Pastoral Musings from Rain City

it's about 'what is church?' it's about whether 'emergent' is the latest Christian trend or something more substantial. it's musing on what it means to live faithfully...in the city, in America, in community, intergenerationally, at this time in history...

Tuesday, April 24, 2007

Feeling Poor after Taxes?


Taxes paid - pain felt. Let's put our poverty in a global perspective. We might need to put off buying a new i-pod which we need because we've more songs than the Nano can accommodate, or because the battery's not lasting long enough to jog the lake any more (I'm getting way too personal).

So, feeling a little impoverished, like the $3 a gallon is forcing me to ride my bike more, feeling like going to the movies is a big deal, I check out this little web site, (you need to look at this if you're to appreciate the point of this post) which I think I've shared before, and type in my salary.

It's the end of self pity, and the invitation to re-evaluation: of how I use my money and my time, of the resources I consume, and of whether my life, and our life as both a community of faith, and a nation is offering hopeful, sustainable solutions to the problems that plague the vast billions living in abject poverty.

I was led to the site as part of my preparation for my sermon on Sunday. If you'll be there, or know someone who will, maybe encourage them to check this out before showing up. And what's more, I'm interested in your reactions when you watch the little graphic which reveals where you stand in relation to the rest of the world. Please share your comments regarding how this makes you feel and what you might do in response. Thanks

3 Comments:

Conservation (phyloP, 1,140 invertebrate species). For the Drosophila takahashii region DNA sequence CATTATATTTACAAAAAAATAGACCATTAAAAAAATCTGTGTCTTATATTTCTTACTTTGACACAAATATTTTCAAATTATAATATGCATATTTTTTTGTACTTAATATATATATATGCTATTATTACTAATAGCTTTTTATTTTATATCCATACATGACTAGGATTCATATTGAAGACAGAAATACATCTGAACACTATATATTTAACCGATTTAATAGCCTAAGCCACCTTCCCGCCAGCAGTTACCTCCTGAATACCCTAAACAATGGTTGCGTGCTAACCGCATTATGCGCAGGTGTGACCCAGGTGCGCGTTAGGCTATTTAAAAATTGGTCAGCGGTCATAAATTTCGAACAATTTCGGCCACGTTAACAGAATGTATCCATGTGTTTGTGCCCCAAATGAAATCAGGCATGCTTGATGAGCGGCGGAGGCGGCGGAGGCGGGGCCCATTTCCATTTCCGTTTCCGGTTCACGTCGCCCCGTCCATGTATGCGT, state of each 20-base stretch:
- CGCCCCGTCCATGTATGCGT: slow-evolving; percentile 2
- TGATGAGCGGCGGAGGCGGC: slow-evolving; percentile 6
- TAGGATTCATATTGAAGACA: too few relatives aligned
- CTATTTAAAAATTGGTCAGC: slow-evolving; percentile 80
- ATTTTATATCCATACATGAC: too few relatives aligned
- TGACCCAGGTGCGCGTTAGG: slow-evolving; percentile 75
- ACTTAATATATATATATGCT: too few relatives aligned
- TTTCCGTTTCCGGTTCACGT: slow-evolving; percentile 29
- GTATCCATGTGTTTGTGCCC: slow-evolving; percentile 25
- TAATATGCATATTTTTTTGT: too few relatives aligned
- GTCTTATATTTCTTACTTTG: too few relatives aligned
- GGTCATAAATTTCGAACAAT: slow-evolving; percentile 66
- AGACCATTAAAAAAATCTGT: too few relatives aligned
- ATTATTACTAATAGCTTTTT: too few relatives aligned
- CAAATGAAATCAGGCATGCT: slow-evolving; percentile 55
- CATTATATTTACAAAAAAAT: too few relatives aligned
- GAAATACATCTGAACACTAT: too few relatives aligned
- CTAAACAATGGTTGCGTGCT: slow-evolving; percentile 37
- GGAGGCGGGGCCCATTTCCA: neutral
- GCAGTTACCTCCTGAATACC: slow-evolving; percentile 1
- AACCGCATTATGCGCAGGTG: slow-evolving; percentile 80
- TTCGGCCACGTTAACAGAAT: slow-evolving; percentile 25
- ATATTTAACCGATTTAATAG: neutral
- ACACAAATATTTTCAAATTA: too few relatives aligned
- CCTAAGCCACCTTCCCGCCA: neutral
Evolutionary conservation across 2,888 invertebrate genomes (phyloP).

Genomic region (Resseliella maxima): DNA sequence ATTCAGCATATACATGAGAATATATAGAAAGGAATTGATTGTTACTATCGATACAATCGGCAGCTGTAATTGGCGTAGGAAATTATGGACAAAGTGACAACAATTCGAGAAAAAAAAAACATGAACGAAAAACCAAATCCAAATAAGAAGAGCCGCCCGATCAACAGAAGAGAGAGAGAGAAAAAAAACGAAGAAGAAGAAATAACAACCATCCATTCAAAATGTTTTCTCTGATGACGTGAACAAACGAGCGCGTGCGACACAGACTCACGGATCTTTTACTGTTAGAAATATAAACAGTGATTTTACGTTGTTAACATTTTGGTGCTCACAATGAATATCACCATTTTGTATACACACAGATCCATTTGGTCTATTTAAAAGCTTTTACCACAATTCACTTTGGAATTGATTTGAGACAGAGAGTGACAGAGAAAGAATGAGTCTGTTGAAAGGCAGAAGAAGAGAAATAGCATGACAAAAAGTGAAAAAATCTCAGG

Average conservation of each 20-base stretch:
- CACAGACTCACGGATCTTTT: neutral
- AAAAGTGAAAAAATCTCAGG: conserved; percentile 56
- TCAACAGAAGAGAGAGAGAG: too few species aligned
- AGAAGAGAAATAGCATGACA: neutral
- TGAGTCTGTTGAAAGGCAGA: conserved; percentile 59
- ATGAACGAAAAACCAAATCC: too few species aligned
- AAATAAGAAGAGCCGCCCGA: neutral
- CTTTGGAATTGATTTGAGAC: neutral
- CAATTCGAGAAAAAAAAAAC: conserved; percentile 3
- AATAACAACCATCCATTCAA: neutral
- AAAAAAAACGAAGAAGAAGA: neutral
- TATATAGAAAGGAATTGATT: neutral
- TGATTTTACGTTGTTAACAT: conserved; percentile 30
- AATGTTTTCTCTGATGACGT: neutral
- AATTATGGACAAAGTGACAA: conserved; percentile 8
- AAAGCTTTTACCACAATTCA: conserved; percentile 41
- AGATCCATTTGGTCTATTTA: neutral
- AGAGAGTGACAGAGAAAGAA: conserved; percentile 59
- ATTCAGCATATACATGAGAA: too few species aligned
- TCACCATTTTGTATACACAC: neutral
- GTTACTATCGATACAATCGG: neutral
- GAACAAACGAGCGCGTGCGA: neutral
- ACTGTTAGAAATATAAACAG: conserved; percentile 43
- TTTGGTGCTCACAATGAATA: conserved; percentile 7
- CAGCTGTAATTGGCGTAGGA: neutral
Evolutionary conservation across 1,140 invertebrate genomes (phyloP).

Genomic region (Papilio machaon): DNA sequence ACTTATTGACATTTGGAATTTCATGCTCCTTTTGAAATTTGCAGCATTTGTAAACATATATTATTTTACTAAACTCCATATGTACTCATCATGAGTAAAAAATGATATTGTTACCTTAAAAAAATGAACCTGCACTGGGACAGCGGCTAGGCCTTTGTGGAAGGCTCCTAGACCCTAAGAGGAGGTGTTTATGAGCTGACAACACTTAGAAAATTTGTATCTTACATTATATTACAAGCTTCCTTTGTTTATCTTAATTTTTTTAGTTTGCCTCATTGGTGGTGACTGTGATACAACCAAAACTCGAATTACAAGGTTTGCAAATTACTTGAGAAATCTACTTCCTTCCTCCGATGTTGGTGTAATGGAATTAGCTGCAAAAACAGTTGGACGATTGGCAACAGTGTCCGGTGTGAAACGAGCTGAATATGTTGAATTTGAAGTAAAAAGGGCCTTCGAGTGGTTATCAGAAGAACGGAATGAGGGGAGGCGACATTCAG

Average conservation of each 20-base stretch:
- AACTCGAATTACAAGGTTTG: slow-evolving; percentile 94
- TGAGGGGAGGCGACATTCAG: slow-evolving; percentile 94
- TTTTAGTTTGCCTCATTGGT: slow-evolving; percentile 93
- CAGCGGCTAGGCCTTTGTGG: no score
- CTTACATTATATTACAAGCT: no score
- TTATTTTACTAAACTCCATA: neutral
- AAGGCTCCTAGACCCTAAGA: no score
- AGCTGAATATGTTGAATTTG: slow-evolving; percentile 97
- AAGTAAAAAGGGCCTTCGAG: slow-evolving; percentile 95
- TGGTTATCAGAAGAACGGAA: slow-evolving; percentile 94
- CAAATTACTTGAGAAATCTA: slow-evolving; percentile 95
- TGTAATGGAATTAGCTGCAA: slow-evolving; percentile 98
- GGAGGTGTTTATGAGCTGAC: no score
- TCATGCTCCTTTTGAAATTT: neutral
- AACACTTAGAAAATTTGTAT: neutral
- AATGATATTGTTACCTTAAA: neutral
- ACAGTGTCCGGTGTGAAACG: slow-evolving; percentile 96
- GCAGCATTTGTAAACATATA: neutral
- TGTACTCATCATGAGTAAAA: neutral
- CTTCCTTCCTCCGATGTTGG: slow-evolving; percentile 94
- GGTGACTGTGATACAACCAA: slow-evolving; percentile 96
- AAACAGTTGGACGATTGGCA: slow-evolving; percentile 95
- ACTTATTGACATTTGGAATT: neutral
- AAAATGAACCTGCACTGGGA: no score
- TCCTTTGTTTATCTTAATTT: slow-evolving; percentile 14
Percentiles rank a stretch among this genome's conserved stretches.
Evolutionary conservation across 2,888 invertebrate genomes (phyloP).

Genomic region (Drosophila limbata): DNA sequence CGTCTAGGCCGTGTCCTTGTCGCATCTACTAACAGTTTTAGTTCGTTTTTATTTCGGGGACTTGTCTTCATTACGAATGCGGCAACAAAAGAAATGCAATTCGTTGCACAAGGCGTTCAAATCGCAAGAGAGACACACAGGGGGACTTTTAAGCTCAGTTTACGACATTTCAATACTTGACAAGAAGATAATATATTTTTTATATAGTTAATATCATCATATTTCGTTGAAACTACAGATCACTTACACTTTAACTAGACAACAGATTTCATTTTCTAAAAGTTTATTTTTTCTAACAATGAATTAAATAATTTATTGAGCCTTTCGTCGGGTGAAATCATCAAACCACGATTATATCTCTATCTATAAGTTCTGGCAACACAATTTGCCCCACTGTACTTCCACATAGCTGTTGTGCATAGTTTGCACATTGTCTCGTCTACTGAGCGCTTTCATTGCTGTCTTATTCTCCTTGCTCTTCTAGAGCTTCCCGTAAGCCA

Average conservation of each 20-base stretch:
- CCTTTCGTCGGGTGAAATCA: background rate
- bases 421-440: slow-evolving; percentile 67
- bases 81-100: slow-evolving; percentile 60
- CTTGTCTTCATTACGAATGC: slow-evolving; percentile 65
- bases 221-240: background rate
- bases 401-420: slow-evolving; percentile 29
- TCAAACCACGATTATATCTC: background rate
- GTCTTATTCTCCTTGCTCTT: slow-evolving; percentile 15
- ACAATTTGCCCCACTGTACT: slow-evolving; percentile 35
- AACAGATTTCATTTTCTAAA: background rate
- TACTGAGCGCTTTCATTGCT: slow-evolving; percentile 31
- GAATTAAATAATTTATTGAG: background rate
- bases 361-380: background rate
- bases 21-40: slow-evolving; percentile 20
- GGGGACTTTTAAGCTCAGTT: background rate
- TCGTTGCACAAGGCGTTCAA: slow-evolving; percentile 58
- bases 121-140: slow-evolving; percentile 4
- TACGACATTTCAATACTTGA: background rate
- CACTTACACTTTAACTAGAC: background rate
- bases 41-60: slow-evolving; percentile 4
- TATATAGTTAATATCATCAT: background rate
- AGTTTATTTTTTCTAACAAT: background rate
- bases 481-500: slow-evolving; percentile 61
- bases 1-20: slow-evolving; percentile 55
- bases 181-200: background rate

At 26/4/07 14:40, Anonymous donte said...

I think our problem is that we all have a tendency to accept the reality of the world as it is presented to us. For most of us (those whom would be reading this blog) the reality of our world is one of virtue and economic prosperity.

We don’t compare ourselves to those who are “least” in this world, because we are so very far removed from their state of living. I’ve began to realize that we all struggle with the juxtaposition of knowing, “I am not the least in this world, but I am also far from the greatest.” As a middle class American I think this tension can often paralyze us to the point where we do nothing to combat poverty. We give “what we can,” which is usually enough to make us feel good, but not enough to bring about real sustaining change.

We do not want to jeopardize our lifestyles (or that of our children or family) so our first priority is always to sustain what we have, rather than providing hope for those who have nothing. We feel sorry for people who don’t have the basic needs to survive, and we pray and hope that their situation gets better…as long as it does not impede on our comfortable lifestyles.

 
At 26/4/07 16:40, Anonymous donte said...

More thoughts…
I do not really like the “How Rich Are You?” calculator, because I think it distorts our vision of who is rich and who is poor in our world. A common misconception in the evangelical world is that all poor people are somewhere near the "ends of the earth." Many evangelicals also erroneously believe that the American Dream is possible for all people living in the US.

The calculations suggest that a family with an income of $10k a year is in the top 13% of the richest people in the world. Perhaps a family in Uganda can live prosperously on that income, but many families in the US cannot.

As a child I grew up poor by anyone’s standards. My mother was on welfare for most of my childhood and our family often struggled to make it the end of the month with three solid meals each day. Our electricity and phone services were disabled more times than I care to remember. We lived in a crime ridden section of LA and by the time I was eight I had already seen someone murdered right in front of me.

I don’t want to suggest that my life as a child was any worse that someone who grew up in Africa (I’ve been there and I saw poverty beyond comprehension). I only want to bring the conversation closer to home…there are many people living in poverty within minutes of our own community.

 
At 27/4/07 07:57, Blogger Richard Dahlstrom said...

I think you have a good point Donte. One of my complaints with the calculator is precisely what you're saying: there's no way to localize the poverty/wealth. I'd rather make 10k in rural India for example, than in 20k in Seattle. Thus, Americans who are living in real poverty are still presented as wealthy. On the other hand, access to fundamental services are often better among Americans in poverty than almost all of the developing world.

 

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